Read Time 3 Minutes
A Tribute to Guitars Weathered and Worn, but Still Kicking
I’m sure I’m not alone in this opinion, but for whatever reason I find the more worn down, dinged up, dented, and bruised a guitar is the better it looks. There’s something about the character a guitar develops at the expense of its own matter. Sure guitars look nice when they’re sitting on a stand in the local Guitar Center with a full coat of paint, an even finish, and rows of fluorescent lights mercilessly beaming down onto them, but in my opinion it just doesn’t compare to the style of a guitar that has been whittled down bit by bit over decades of use.
Reliced guitars I very much enjoy because they harness that appearance, but I like them in the same way that I like red guitars. It’s an aesthetic that I find agreeable to my eye. Reliced guitars simply just have an asterisk because they lack the mystery as to where each little dent came from. The mystery for the observer and the stories to demystify from the guitarist are what imbue wounded guitars with the aura of awesomeness that they harness.
When a guitarist has Brillo pad arm hair you know paint is going to come off over time. If you’re as famous for sweating as Angus Young is your guitar is going to get stained and the metal bits might even rust. And if you’re Keith Richards slamming your guitar into the faces of fans that get on stage might very pop a dent or two into the body. These are things that reliced guitars sadly miss out on.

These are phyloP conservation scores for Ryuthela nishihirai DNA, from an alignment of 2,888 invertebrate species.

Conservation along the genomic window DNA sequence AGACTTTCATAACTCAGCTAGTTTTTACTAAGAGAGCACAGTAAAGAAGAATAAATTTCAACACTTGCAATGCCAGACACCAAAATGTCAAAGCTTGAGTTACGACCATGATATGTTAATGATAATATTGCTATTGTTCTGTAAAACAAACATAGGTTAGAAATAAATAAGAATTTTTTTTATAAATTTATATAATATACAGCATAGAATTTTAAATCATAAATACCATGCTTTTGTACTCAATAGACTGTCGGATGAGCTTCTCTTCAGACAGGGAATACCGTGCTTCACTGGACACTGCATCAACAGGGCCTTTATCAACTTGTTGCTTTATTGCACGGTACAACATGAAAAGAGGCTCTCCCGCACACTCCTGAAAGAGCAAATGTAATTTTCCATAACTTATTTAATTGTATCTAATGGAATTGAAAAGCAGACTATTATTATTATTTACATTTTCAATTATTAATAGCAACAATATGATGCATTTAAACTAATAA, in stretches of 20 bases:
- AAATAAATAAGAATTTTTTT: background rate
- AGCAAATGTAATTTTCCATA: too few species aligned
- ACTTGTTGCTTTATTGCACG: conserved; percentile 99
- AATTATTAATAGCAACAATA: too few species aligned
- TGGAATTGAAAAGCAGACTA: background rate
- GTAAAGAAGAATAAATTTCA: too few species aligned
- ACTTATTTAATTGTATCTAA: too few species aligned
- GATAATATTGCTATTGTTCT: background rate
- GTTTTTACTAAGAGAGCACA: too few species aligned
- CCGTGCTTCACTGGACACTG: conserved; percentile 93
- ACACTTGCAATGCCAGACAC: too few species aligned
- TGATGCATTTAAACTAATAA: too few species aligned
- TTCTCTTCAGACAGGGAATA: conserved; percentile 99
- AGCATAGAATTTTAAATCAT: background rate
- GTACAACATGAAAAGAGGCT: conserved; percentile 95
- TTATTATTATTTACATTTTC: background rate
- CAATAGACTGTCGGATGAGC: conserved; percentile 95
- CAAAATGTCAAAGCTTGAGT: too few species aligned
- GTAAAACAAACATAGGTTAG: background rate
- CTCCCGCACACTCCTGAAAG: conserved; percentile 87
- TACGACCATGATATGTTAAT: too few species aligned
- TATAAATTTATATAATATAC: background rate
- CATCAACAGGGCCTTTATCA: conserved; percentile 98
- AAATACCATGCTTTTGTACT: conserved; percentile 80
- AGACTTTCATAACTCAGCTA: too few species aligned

But I digress. You didn’t come here to read my philosophy on how I justify the new chip on the headstock of my Warlock from the last time gravity yanked it towards the floor. Because this is about authentic battle scars and natural wear and tear I’ve chosen not to include reliced and replica guitars.
More Fun Facts
There is a solid number of guitars that are every bit as renowned as the guitarist that wields them if not arguably more so, partially because of the abuse they’ve sustained with an untarnished sound. Willie Nelson’s Trigger Martin guitar, for example. For every crease Nelson’s facial features have acquired over the years his guitar has adopted matching scratches. Hell, he’s played it so much he inadvertently gave the guitar a second sound hole. Just looking at it you’d think it’s on the cusp of being officially broken yet it’s still in use to this day.
Steve Vai’s Evo Jem looks relatively healthy considering the mileage it’s gained. Modest paint chippings and scratches here and there aside nothing says wear and tear like a crack right down the backside of a guitar or having to replace the neck twice.
Stevie Ray Vaughan’s treatment of his guitar he named the First Wife was… well… if it were his real wife there would have probably been a lawsuit for domestic violence. I don’t know many women that appreciate cigarettes being stored in their ears. Eric Clapton’s Blackie from the front looks quite well, but if you look at the back it looks like he took a potato peeler to it.
Tony Iommi’s SG looks like it’s been stored in an open fire what with the crinkled paint chipping away to nothingness. Bruce Springsteen’s natural finished Tele bears the wear from a sweaty arm fueled by determination to see how vibrant the wood is without that finish on it. Neil Young’s on the other hand is more akin to what you’d find on Eric Johnson’s guitars. No blemish so heinous that you’d second guess whether you’re looking at a guitar or some gestalt of junk MacGyver threw together to make something explode, but the smears, scrapes, and war scars are plainly visible in the right light. Speaking of MacGyverisms the late Big Joe Williams was known for making crude additions like pickups and pots with a few wires and some duct tape. He apparently didn’t mind having all the wires strung around the body while he played.